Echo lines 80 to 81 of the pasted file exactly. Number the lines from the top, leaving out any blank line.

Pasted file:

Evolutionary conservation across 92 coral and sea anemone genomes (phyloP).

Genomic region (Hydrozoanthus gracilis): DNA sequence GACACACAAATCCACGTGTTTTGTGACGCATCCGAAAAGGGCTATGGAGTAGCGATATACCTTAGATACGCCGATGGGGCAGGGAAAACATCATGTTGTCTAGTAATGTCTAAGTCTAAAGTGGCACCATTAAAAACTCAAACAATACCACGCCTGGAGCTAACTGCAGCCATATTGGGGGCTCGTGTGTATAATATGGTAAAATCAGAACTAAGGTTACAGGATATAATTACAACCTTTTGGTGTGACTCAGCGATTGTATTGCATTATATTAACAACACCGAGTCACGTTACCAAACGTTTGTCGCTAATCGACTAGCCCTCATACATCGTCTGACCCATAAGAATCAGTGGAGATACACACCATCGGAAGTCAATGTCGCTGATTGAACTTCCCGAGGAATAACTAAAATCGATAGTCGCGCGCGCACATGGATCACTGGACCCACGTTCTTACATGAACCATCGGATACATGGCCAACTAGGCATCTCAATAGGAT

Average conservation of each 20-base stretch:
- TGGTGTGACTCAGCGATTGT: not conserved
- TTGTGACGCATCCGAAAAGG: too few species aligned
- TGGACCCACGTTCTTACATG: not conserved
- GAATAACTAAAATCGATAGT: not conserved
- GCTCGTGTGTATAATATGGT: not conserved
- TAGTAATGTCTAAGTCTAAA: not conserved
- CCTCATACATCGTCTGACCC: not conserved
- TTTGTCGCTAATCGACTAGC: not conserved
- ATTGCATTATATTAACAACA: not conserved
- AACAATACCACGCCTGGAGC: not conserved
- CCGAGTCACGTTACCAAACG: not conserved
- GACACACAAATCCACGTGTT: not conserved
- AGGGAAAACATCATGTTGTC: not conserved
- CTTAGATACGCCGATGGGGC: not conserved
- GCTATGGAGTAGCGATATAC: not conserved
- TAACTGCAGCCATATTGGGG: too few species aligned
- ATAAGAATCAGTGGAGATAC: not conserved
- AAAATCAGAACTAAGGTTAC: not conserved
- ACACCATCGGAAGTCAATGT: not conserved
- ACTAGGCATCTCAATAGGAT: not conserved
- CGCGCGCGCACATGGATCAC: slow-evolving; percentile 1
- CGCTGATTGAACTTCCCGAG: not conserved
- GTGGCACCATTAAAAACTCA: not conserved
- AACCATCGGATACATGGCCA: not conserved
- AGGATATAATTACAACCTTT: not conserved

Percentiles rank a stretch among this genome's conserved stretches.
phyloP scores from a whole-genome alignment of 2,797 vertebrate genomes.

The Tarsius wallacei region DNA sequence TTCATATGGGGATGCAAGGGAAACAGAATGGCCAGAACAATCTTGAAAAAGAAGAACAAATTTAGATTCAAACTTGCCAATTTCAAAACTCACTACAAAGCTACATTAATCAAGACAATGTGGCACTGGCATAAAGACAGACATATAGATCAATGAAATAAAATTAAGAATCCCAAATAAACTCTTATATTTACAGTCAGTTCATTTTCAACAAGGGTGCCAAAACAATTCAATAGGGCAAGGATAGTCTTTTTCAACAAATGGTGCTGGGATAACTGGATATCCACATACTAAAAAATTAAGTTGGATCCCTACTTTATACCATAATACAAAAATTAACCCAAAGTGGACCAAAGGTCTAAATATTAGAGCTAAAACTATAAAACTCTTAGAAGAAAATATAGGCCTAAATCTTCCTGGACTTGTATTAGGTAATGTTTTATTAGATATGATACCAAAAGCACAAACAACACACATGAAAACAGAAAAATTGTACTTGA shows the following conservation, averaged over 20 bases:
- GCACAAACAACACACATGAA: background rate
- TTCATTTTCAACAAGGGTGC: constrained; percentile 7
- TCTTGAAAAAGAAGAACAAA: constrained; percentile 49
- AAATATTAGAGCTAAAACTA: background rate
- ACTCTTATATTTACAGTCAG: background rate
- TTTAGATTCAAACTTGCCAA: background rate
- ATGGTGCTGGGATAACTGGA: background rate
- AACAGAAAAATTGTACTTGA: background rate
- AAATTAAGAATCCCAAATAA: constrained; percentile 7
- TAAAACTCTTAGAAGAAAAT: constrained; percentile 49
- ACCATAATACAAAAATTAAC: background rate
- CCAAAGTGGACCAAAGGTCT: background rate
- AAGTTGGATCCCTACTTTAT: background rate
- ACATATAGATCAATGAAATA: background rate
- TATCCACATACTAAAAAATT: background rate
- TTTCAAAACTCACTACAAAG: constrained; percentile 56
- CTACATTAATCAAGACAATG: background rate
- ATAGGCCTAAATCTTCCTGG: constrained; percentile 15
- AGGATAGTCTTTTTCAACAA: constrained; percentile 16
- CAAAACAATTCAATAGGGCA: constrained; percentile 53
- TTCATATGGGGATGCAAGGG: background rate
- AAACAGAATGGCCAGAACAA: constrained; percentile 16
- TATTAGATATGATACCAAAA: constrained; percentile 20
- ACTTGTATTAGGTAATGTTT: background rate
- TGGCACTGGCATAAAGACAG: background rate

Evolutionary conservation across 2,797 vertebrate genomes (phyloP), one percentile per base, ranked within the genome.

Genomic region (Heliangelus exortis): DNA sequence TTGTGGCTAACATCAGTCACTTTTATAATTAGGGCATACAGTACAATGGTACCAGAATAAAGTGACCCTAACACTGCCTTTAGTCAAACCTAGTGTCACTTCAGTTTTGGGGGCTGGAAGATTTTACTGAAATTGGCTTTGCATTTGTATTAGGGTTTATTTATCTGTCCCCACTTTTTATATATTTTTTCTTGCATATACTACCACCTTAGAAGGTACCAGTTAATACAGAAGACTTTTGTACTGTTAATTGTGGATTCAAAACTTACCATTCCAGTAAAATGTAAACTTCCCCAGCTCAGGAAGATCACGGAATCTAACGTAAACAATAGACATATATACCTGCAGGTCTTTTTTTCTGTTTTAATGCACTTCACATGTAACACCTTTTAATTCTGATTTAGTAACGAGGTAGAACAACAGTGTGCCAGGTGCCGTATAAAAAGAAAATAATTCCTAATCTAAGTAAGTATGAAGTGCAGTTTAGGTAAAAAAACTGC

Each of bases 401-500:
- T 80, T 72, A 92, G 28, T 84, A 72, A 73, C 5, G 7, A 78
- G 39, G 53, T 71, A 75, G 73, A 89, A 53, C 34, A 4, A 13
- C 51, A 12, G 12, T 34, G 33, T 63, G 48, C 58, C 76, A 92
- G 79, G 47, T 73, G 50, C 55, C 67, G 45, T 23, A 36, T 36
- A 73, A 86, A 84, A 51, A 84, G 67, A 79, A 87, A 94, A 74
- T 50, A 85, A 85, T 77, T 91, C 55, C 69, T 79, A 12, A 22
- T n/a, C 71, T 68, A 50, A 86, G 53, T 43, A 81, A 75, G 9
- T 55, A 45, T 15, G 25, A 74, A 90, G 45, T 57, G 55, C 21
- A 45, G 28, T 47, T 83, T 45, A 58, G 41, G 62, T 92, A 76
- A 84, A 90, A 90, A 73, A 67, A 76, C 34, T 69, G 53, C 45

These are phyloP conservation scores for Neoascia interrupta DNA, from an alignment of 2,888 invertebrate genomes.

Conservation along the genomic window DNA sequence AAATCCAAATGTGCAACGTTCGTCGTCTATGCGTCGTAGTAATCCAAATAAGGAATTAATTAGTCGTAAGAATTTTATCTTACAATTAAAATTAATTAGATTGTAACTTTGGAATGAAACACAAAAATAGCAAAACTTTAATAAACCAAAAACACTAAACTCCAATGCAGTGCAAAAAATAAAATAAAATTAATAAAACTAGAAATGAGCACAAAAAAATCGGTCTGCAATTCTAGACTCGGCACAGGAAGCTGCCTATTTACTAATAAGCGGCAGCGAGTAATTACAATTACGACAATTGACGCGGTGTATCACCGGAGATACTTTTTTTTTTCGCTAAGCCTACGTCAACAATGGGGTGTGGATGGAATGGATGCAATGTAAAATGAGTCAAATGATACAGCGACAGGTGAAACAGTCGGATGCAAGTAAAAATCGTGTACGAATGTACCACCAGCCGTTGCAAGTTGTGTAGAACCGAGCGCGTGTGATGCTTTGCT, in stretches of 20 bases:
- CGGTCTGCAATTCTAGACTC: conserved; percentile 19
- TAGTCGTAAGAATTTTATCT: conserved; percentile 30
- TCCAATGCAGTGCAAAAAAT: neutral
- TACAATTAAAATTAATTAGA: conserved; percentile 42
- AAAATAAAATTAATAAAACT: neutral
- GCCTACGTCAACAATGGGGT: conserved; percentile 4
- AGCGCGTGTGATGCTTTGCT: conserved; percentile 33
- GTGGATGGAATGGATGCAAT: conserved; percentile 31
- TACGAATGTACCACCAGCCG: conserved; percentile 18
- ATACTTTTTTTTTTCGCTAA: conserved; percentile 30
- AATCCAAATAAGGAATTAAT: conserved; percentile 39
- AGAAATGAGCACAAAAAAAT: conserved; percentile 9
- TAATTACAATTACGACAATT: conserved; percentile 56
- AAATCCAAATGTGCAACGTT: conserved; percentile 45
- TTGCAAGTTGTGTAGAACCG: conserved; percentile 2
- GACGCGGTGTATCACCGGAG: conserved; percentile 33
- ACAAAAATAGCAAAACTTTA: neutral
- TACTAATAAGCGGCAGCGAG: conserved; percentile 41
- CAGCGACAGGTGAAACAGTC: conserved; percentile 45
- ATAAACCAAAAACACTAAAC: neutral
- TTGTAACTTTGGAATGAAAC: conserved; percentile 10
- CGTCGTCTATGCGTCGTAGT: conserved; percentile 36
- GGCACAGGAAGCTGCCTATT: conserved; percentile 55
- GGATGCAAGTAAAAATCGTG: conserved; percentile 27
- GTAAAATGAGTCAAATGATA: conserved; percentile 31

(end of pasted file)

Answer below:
- TACGAATGTACCACCAGCCG: conserved; percentile 18
- ATACTTTTTTTTTTCGCTAA: conserved; percentile 30